Someone hijacked my GPS.
I don’t have definitive proof of this, but how else would you explain the pushy GPS lady leading me in circles?
Get on the Beltway. Get off the Beltway. Get on the Beltway. Get off the Beltway.
Seriously. One minute I’m supposed to go 495 North, and the next I’m supposed to go 495 South.
After the third redirection, I decided to stay on Route 7 and take my chances.
I hate driving in traffic. I’m terrible at it. Not that I’m unsafe, I just tend to miss turns and one-way signs and sometimes stoplights. (Oh, that does sound unsafe.)
Today, I didn’t plan well. I had visited a sweet friend and unfortunately ended up hitting the DC area during rush hour.
Once I got off the Beltway at Route 7, I realized I actually knew the area. I’d lived there about 27 years ago, so I drove to where I used to live. It looked about the same.
I sat in my car in front of the house for a few minutes trying to figure out my next move. I did not trust the GPS.
At this point, I kicked Apple and Google Maps to the curb and opened my Waze app. At least the graphics here made it seem like a game and not a traffic-laden labyrinth separating me from safety and home.
Now, the new path pointed straight toward downtown DC. Eep!
I called my husband.
He, of course, couldn’t really help, but he did agree I was in quite a pickle. I told him I would just go the way I knew—495 North, and that I would be fine. Then, I hung up, thought about it for three seconds, and decided to take the straight path through DC. Why not do the scary thing? God would be with me, and I’m a grown up.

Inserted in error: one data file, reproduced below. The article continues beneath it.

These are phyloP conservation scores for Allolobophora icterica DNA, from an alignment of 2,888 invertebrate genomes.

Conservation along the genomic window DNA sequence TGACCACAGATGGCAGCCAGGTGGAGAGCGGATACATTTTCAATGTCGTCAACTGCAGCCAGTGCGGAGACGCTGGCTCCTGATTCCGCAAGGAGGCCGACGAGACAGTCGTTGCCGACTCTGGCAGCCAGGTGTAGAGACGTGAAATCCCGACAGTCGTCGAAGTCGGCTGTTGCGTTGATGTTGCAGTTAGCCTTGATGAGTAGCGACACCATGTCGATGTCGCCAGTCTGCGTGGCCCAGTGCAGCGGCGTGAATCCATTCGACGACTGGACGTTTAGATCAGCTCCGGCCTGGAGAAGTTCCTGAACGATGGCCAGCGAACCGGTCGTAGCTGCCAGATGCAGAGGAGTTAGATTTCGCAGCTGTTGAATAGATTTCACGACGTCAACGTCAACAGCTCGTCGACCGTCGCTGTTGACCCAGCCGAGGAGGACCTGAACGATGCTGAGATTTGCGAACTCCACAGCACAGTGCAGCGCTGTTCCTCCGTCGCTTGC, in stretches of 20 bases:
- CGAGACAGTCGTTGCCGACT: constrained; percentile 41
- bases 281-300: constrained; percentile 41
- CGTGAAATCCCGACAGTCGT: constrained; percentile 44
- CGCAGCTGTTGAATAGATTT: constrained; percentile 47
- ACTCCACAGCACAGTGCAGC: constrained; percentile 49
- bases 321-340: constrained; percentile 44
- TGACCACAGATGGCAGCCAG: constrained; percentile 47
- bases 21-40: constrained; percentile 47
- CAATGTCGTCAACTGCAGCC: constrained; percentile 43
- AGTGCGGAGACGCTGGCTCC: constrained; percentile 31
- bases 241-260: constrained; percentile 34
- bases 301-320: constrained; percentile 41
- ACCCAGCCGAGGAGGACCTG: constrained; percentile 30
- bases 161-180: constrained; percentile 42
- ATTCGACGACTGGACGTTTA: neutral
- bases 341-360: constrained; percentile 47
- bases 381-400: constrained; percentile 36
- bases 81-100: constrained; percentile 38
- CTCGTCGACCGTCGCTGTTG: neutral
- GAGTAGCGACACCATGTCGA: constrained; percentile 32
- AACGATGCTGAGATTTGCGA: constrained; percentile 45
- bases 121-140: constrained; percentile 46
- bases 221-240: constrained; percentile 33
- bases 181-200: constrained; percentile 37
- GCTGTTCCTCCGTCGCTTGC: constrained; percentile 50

It wasn’t so bad.
Rush hour slowed things down, so I didn’t fly by my turns, and I had time to review the signs and stoplights, so I nailed those too.
When I made it home, my husband already knew I’d gone through DC because we share our location with one another. (Some people think that’s creepy, but I like it.) When he asked me why I decided to go through downtown, I told him I figured I wasn’t alone, and God would help me no matter what happened. Then, he made a joke about Jesus having the wheel, and I totally agreed.
Now, as I sit safely at home writing, I realize I’ve been fretting about a lot of stuff lately that God will also guide me through.
My job of nearly 7 years ended a little over a month ago. I loved my job and the people I worked with. It broke my heart to leave it all behind. Now, I’m looking for a new job. No great victory story of deliverance to share with you yet on that front. No great hurrah for God.
I hadn’t wanted to share this because I’m still in the middle of it, but then I thought maybe someone else may be struggling too. Maybe you’re in the middle of something wondering if God is going to lift you out of the pit or leave you there a little longer. I didn’t want you to think you’re the only one.
You’re not alone.
(And if you need someone to talk with, I’m here. I have a lot more time on my hands right now, so send me an email at firstname.lastname@example.org.)
I think it’s good to remember we’re not alone in our struggle. And it’s good to be reminded that as we head into the thick of the downtown of our pain, God will be there. Just because he doesn’t make it easy doesn’t mean his love for you is any less than what it’s always been.
Hold on, dear one. It will be okay.
Have you been through a labyrinth of loss and pain? What helped you get to the other side?